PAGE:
Published on October 15, 2007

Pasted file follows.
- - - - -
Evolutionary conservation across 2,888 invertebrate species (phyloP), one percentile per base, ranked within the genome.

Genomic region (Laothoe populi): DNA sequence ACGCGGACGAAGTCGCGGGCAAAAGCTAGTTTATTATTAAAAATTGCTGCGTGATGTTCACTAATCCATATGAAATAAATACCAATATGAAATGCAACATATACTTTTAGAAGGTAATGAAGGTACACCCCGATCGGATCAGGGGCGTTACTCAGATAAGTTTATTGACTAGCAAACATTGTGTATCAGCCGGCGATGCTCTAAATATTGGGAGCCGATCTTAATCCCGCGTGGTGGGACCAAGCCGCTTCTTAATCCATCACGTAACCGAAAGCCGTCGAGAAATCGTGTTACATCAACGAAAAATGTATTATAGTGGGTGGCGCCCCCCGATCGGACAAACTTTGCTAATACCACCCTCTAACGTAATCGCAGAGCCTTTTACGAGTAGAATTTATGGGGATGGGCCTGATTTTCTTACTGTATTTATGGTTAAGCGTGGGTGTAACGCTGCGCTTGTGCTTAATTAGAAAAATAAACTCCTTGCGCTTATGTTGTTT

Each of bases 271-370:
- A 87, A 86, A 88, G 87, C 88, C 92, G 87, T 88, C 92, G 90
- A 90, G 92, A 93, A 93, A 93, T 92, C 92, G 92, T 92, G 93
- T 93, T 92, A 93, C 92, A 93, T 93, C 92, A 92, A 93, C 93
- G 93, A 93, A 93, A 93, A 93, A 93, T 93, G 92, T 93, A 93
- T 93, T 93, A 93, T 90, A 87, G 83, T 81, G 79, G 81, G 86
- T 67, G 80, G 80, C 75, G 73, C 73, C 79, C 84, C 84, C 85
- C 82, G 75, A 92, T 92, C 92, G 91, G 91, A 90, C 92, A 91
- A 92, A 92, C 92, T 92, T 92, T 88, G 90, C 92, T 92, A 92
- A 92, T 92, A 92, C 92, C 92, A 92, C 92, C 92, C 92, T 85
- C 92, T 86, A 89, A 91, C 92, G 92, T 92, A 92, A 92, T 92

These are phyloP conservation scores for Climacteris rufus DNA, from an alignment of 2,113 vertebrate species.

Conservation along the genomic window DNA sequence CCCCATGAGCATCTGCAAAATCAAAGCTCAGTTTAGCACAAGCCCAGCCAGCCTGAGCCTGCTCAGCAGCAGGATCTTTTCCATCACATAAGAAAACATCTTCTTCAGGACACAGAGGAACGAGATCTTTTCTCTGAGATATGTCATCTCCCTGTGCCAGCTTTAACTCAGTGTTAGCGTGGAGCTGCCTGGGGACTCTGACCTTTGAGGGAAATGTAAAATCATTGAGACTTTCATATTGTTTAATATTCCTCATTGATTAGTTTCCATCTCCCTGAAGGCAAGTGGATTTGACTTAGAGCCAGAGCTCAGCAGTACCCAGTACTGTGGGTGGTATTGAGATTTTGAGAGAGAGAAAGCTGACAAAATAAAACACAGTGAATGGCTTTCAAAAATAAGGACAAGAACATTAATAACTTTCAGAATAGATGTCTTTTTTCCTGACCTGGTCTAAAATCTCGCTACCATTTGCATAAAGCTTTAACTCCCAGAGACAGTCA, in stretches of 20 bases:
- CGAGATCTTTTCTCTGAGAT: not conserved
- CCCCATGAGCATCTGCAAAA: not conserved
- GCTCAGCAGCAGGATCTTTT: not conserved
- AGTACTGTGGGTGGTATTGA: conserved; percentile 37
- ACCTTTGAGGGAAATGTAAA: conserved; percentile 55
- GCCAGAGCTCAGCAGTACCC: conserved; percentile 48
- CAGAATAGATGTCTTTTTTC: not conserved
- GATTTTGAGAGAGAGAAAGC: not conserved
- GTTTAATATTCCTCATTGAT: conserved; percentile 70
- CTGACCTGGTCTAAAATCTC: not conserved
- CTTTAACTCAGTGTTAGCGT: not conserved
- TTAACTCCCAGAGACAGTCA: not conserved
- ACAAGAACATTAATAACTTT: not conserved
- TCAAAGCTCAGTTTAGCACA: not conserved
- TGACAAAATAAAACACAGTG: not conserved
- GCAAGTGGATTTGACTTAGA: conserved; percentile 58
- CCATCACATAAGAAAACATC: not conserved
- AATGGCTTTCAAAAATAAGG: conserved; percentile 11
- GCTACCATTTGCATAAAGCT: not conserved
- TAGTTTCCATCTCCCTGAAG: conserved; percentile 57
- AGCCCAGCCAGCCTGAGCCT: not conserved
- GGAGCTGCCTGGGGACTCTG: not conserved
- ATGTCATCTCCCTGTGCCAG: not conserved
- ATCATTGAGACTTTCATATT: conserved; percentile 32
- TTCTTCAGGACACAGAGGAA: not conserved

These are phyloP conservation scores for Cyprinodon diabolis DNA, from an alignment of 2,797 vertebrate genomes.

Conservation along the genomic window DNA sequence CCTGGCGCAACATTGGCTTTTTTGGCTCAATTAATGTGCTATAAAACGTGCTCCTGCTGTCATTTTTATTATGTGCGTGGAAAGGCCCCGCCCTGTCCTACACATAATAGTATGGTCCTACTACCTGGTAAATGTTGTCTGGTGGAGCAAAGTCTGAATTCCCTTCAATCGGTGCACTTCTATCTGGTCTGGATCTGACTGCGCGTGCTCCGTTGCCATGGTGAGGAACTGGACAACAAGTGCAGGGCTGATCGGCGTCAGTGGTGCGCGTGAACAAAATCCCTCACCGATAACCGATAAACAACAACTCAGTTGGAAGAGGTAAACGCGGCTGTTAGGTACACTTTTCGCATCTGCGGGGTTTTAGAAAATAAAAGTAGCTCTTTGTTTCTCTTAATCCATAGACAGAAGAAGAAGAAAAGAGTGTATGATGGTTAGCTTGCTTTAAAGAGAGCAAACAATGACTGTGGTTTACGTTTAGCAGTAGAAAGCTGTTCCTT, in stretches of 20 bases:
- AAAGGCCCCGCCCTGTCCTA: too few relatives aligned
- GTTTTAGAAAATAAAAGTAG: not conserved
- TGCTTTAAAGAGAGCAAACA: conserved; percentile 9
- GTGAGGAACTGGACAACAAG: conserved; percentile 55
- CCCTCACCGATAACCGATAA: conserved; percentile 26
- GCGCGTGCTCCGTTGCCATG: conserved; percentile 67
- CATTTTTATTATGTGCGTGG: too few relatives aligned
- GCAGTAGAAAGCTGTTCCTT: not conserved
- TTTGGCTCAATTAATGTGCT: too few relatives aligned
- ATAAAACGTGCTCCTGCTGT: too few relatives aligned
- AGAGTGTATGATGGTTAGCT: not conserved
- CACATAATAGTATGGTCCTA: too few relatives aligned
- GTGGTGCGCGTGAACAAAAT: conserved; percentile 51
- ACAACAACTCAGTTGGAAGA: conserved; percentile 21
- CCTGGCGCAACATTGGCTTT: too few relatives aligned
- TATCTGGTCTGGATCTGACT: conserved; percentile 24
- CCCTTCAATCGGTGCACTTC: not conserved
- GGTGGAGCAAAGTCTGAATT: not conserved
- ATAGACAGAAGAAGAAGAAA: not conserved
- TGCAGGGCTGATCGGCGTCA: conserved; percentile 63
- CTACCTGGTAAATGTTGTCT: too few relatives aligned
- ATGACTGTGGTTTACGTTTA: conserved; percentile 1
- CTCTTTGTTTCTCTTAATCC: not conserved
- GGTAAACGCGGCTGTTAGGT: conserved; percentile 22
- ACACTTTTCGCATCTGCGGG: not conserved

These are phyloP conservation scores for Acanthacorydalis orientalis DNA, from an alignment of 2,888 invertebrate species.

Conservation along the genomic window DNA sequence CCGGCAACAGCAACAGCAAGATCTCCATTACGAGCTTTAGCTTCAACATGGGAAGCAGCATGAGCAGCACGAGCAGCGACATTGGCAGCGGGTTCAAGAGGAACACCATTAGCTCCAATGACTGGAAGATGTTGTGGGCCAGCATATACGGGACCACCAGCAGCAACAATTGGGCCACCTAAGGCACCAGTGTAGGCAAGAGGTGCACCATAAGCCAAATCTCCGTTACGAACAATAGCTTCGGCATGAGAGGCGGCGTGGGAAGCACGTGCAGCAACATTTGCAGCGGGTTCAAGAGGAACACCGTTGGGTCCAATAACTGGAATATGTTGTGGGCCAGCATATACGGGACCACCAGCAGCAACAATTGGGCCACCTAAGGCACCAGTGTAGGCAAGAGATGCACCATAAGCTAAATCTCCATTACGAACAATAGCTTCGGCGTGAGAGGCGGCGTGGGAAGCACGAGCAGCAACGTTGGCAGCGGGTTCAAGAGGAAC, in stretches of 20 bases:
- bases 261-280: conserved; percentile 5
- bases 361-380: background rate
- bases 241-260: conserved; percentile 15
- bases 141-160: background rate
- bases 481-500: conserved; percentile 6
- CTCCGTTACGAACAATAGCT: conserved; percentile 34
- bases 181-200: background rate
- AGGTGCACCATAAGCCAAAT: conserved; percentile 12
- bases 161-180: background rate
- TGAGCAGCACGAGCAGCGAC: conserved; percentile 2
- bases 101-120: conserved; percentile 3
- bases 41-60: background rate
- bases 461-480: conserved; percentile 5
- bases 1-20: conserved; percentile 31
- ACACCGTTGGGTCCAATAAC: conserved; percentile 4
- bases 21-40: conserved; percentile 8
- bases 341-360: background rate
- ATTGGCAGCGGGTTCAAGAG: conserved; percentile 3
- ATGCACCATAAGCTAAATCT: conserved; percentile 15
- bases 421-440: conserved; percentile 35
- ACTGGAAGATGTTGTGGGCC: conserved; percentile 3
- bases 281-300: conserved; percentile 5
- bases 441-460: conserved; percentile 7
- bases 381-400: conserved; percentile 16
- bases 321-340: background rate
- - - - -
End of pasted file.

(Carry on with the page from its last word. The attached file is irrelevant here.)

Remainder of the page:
The SwissGrid Initiative: The SwissGrid Initiative Peter Kunszt Manager Swiss Grid Initiative EGEE Summer School Budapest, July, 2006 Peter Kunszt: Manager Swiss Grid Initiative, Swiss National Supercomputing Centre CSCS Manno EU Grid Projects, leading data management middleware development CERN, Geneva Doctorate in Theoretical Physics from the University of Bern Peter Kunszt Building the Science Database of the Sloan Digital Sky Survey, Johns Hopkins University Baltimore CSCS: CSCS Content : Content Swiss Grid Initiative Swiss Involvements in Grid Projects – challenges EGEE Swiss Bio Grid SEPAC Intelligent Scheduling System ISS Importance of Grids in General Beyond the Hype Strategies for Successful Grids Importance of National Grids Why is it necessary to have a national Grid Advantages and Disadvantages of participating in large projects Grid Computing in Switzerland – High Level Goals: Grid Computing in Switzerland – High Level Goals Resource Sharing: Pooling of Available Resources Excellent national network provided by national research network provider SWITCH Optimal usage of national resources Pooling of available resources at research institutions Harvesting cycles on as of yet unused resources (e.g. classroom PCs, cluster backfill queues) Grid Computing in Switzerland – High Level Goals: Grid Computing in Switzerland – High Level Goals Coordination: Building an Infrastructure Agreements on the usage of the available resources Coordinated support of the resources Sharing of tools and middleware Grid Computing in Switzerland – High Level Goals: Grid Computing in Switzerland – High Level Goals Collaboration: Enabling Scientific Discovery Coordinated application usage, thematic Grids Building a community Establishing a joint knowledge base Swiss Grid Initiative: Swiss Grid Initiative Taking care of coordinating and supporting national Grid projects. Point of contact for all Grid Projects Point of support for all Grid users and administrators Representation of Swiss Academic Research Interests In Europe Globally Towards the Industry The Swiss Grid Initiative: The Swiss Grid Initiative The Swiss Grid Initiative has been created to Provide support and expertise for the Swiss research community Promote connectivity and collaboration between disciplines and users, especially CS and ‘high-need’ applications Represent the interests of the national research community towards other national and EU Grid projects Get involved in joint multinational projects, help Swiss partners to get funding Interact with the industry in joint projects Continuously initiate thematic projects, including e-Science pilot studies Research and develop middleware components to fill gaps and to improve the services to the community and with the community Swiss Grid Initiative Focus: Swiss Grid Initiative Focus Support the End-User Enabling Relevant Scientific Discovery from Day 1 (no testbeds) Consulting about Gridification – not every project is suitable for the High Throughput Paradigm Seek new opportunities and initiate new projects Content : Content Swiss Grid Initiative Swiss Involvements in Grid Projects – challenges EGEE Swiss Bio Grid SEPAC Intelligent Scheduling System ISS Importance of Grids in General Beyond the Hype Strategies for Successful Grids Importance of National Grids Why is it necessary to have a national Grid Advantages and Disadvantages of participating in large projects EGEE and LCG: EGEE and LCG SEE PREVIOUS PRESENTATION FOR DETAILS European Grid Infrastructure for Enabling E-science Teaming up with the D-Grid in the DECH Federation Tier-ed model: Tier-ed model Swiss Partners: Swiss Partners CSCS – Swiss Supercomputing Centre SWITCH – Swiss Research & Edu Network CSCS SA1, NA2, NA3, NA4 Is an LCG Tier2 Site Support for Region and all of EGEE Analysis of Physics Data Biomed, Comp.Chemistry, EO applications Training, Education, Public Relations SWITCH: JRA1 Security Middleware: Next generation of Grid Certificates by integrating Shibboleth and PKI Challenges in EGEE: View of CSCS: Challenges in EGEE: View of CSCS Nontrivial Administration Steep learning curve to become ‘EGEE member’ Reporting, Deliverables, etc Substantial Communication Overhead Finding the right partner to communicate with Many bodies, forums, sometimes contradictory information It helps to be vocal – just trotting along silently will not help to improve the project Infrastructure: substantial effort To keep the site running To respond to updates Many things are not well automated Mean Time Between Failure very low (in Grid middleware) Complex System: Many things break in many ways Swiss Bio Grid: Swiss Bio Grid Swiss Bio Grid Applications: Swiss Bio Grid Applications Usage Patterns of different Applications Identified three classes of applications Short CPU jobs (Docking) Medium CPU + data exchange (Proteomics Pipelining) Data intensive (Mass Spectrometry MS; Systems Biology) Strategy: Address them in sequence, find commonalities Dengue docking project (see next slides) swissPIT (Protein Identification Toolbox) Project starting now Orphan Diseases: Dengue: Orphan Diseases: Dengue What does it take to make a drug?: 12 years of development, 802 mio US$ (DiMasi, J.A. et al. (2003) J Health Econ, 22, 151-185). 1 in 10‘000 NCE becomes a product (Heilman, R.D. (1995) Qual Assur 4(1) 75-9.) ‚Only‘ 20 years of Patent – 8 years to make money What does it take to make a drug? “In Silico” Drug Development: “In Silico” Drug Development Bioinformatics, data mining, visualization, simulations, modeling, and many algorithms, databases Screening of compounds: Screening of compounds Computational screening of small compounds to identify early drug candidates Dengue Docking project: Dengue Docking project Proof of concept for successful private-public partnership Biozentrum: in silico docking Novartis Institute for Tropical Deseases: In vitro/in vivo follow-up Novartis: drug development at cost Dengue Docking project: Dengue Docking project DOCK 5.1 Autodock 3.05 FlexX (SCAI/BioSolvIT) GLIDE(Schrödinger) NCI Diversity (2k) NCI DTP (200k) ZINC (2700k) 3D structure of targets NS5 Methyltransferase NS3 Protease GPE Envelope Glycoprotein NS3 Helicase Dengue NS5 Methyltransferase: Dengue NS5 Methyltransferase PDB 1R6A: Structure solved in complex with Ribavirin and AdoHCys 2' O-methylation of viral RNA (2nd capping step of type 1 RNA cap) Cofactor: SAM Deletion of SAM domain aborts viral replication in Kunjin (Koonin, 1993) Current Achievements of GRID-enabled Dengue Docking: Current Achievements of GRID-enabled Dengue Docking Completed Phase I SwissBioGrid Completed large-scale parameterization test using Autodock 3.0.5: >500‘000 docking runs, >38‘000h CPU time In vitro testing of predicted binders is underway at NITD Some initial candidates already in next phase Some challengs in grid adoption: Some challengs in grid adoption Compute resources are busy already Agree on dedicated compute time for grid projects PC Desktop grids: untapped resource Buy new clusters for your grid (not the idea) Non-intrusiveness Firewall exceptions Non-intrusiveness on PC Desktop grids: application level Application clearing: Security issues Numerical stability in heterogeneous environments Data model in bioinformatics different from HEP Applications need access to large databases or data sets Challenge: Heterogeneity: Challenge: Heterogeneity Very different resources at participating institutes Use ‘standard’ schedulers for clusters (Sun Grid Engine, LSF, PBS) Agree on a higher-level Grid scheduler Provide good documentation and bindings of the Grid scheduler to the predominant cluster schedulers Work on new bindings Here we are already quite advanced, can make good use of results of other projects – but still a long way to go! Challenge: Numerical stability : Challenge: Numerical stability Before: After: PDB: 3dfr Challenge: Security: Challenge: Security Sensitive data, data safety Rely on standards for Authentication and Authorization Network data channel encryption Encryption of distributed data on storage Distributed keys and algorithms for retrieval (n of m schemes) Not at all addressed yet; a lot of room for improvement Challenge: Legacy: Challenge: Legacy Licensed, proprietary, legacy code Solve the problem together with the software provider New licensing models for distributed computing (e.g. license servers don’t scale) Legacy support Recompilation if possible Emulators Virtual machines Virtual Machines may be the way forward for many of these applications – but not production quality yet, lot of research to be done; also a lot of room for improvement Challenge: User Interface: Challenge: User Interface Users don’t want to deal with Grid specifics Set up a Grid Portal Many portals exist, however almost none have a good application-specific interface for the users Proteomics Project addresses this: dedicated proteomics pipelining portal based on existing Grid portal technologies – work started now together with the Swiss Institute of Bioinformatics and SZTAKI using P-GRADE P-GRADE also addresses Legacy issues to some extent Data model for bioinformatics: Data model for bioinformatics Bioinformatics often requires operations on large amounts of data (100s of GB) Transparent versioning and provisioning of the correct data for the computation necessary Local caching of large datasets reduces network traffic DataProxy (ProtoGRID) Each job description requests data files. Identified by message digest and size Associated with a data-providing resource Data proxy transparently handles data reuirements Prior to execution, request or re-use from cache unique interface to data for application. Cached data is purged when necessary SEPAC: SEPAC SEPAC stands for South European Partnership for Advanced Computing SPACI consortium - University of Lecce - University of Calabria - Hewlett-Packard CILEA CSCS ETHZ UNIZH SEPAC Project Scope: SEPAC Project Scope Infrastructure and Technology oriented collaboration Exploration of technology and interoperability Application portfolio being built Building on another Grid Portal: the Grid Resource Broker from the Univ. of Lecce Intelligent Scheduling System ISS: Intelligent Scheduling System ISS Partners: CSCS, EPFL, EIA-FR Provide a middleware service allowing optimal placement and scheduling of applications on the Grid – submit to the most suited computer architecture based on resource and application monitoring Research-oriented project, exploiting new ideas for a scheduling approach (2 PhDs) ISS Details: Switch I S S First Testbed : EPFL Mechanics departement machines (clusters & single CPU machines) Second Testbed : Whole EPFL Third Testbed : EPFL + CSCS + EIA-Fr + ETHZ machines ISS Details Cost function includes monitoring data on machine status and application behaviour. Usage of Γ model. See http://pleiades1.epfl.ch/~rgruber/projects/iss.pdf Monitoring Data on machines and applications delivered by application monitoring and the service itself Actual job submission through existing Grid middleware Exemple : Integration of ISS into VIOLA/MSS/UniCORE Environment : Exemple : Integration of ISS into VIOLA/MSS/UniCORE Environment Team : CSCS, EPFL, EIA-Fr, FhG, JFZ And There Are More…: And There Are More… … Swiss Involvements in Grids CoreGrid: EPFL, CSCS, EIA-FR KnowARC project: University of Geneva DILIGENT: University of Basel EMBRACE: University of Lausanne, SIB Computational Chemistry Grid: University of Zurich … Content : Content Swiss Grid Initiative Swiss Involvements in Grid Projects – challenges EGEE Swiss Bio Grid SEPAC Intelligent Scheduling System ISS Importance of Grids in General Beyond the Hype Strategies for Successful Grids Importance of National Grids Why is it necessary to have a national Grid Advantages and Disadvantages of participating in large projects Are Grids Just a Hype?: Are Grids Just a Hype? Grids respond to a Paradigm Shift in Scientific Discovery Paradigm Shift from Individual Researchers to Collaborations Project driven research – joint work preferred over one-man shows Collaborations do achieve the most relevant results these days Need for Collaborative Computing Platforms Need for temporary Virtual Organizations to do work, share data and results and publish results Grids are here to stay All Grids?: All Grids? Successful Grids are measured by the success of their users Ease of use Ease of configuration Non-intrusiveness at participating sites Security Robustness Some Grids will Disappear Measure of Success: Measure of Success Users are producing scientific results Harnessing increased computing capacity Easy integration of applications – users can focus on their field instead of computing Number of Publications Complexity of applications We are not here yet New Projects WANT to use your Grid instead of building their own If people knock on your door that they want to work with you, you know you are successful Your Repository of Middleware is used by others You need robust, professionally documented, re-usable software Using Grid Service standards, interoperable Mandatory collaboration with other Grid projects and Universities Content : Content Swiss Grid Initiative Swiss Involvements in Grid Projects – challenges EGEE Swiss Bio Grid SEPAC Intelligent Scheduling System ISS Importance of Grids in General Beyond the Hype Strategies for Successful Grids Importance of National Grids Why is it necessary to have a national Grid Advantages and Disadvantages of participating in large projects National Grids: National Grids Scaling large multinational projects can only be done through a well-managed hierarchy Strategy of long-term infrastructures will follow the NREN model EU drives in this direction: building on national infrastructures Visible results of National Financing build the basis for EU funding Participating in Large Multinational Projects: ADVANTAGES: Participating in Large Multinational Projects: ADVANTAGES Being part of the game, enabling national users to play on the large international playground Access to a much larger infrastructure Ability to voice local interests to the large community Ability to focus on strengths, taking components from others Building expertise in large Grids Profiting from international funding Visibility of the national efforts on an international scale, raising the attractivity of the country Participating in Large Multinational Projects: DISADVANTAGES: In large multinational projects the large nations will dominate Many technological decisions are political and not baswed on quality Choice of middleware components Assigning development tasks to concurring teams Inefficiency of large projects Communication Overhead Meetings, conferences, telephones, emails... Internal arguments Need for Compromise – Slow Decision making Positioning inside a project very important Expertise Choice of partners inside the project Participating in Large Multinational Projects: DISADVANTAGES Links: Links SwissGrid Initiative: http://www.swiss-grid.org/ or http://www.gridinitiative.ch/ CSCS: http://cscs.ch/